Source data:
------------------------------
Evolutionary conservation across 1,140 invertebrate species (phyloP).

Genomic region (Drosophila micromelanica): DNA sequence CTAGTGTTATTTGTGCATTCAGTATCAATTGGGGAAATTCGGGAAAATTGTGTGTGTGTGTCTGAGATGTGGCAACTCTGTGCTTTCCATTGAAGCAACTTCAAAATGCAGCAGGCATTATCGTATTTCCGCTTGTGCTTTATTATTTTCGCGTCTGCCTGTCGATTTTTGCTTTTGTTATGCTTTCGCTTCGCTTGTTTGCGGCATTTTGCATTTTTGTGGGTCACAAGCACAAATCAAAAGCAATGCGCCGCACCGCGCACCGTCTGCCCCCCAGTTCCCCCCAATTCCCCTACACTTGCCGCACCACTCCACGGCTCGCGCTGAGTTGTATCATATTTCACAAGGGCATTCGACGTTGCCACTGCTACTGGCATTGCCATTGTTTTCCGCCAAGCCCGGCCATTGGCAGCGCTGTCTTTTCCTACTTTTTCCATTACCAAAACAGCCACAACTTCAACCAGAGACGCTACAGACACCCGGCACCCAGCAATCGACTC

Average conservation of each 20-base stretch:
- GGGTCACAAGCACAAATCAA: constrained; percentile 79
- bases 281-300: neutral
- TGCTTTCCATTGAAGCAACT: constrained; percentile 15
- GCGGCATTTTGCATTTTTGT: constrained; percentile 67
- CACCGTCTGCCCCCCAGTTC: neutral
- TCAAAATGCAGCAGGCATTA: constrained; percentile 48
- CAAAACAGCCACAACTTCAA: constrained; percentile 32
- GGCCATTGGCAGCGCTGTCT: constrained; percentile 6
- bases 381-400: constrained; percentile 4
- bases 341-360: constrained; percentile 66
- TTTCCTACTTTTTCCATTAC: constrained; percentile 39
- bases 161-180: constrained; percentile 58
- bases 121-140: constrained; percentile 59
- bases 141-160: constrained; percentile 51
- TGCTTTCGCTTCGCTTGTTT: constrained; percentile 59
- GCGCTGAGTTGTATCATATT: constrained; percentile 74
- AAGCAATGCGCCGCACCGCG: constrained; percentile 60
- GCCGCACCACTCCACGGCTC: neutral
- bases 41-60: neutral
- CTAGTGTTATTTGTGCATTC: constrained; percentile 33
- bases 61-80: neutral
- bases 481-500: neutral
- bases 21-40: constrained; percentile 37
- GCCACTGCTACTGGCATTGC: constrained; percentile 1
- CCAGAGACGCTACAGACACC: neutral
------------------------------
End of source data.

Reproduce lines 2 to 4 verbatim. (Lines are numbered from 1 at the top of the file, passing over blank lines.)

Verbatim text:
Genomic region (Drosophila micromelanica): DNA sequence CTAGTGTTATTTGTGCATTCAGTATCAATTGGGGAAATTCGGGAAAATTGTGTGTGTGTGTCTGAGATGTGGCAACTCTGTGCTTTCCATTGAAGCAACTTCAAAATGCAGCAGGCATTATCGTATTTCCGCTTGTGCTTTATTATTTTCGCGTCTGCCTGTCGATTTTTGCTTTTGTTATGCTTTCGCTTCGCTTGTTTGCGGCATTTTGCATTTTTGTGGGTCACAAGCACAAATCAAAAGCAATGCGCCGCACCGCGCACCGTCTGCCCCCCAGTTCCCCCCAATTCCCCTACACTTGCCGCACCACTCCACGGCTCGCGCTGAGTTGTATCATATTTCACAAGGGCATTCGACGTTGCCACTGCTACTGGCATTGCCATTGTTTTCCGCCAAGCCCGGCCATTGGCAGCGCTGTCTTTTCCTACTTTTTCCATTACCAAAACAGCCACAACTTCAACCAGAGACGCTACAGACACCCGGCACCCAGCAATCGACTC

Average conservation of each 20-base stretch:
- GGGTCACAAGCACAAATCAA: constrained; percentile 79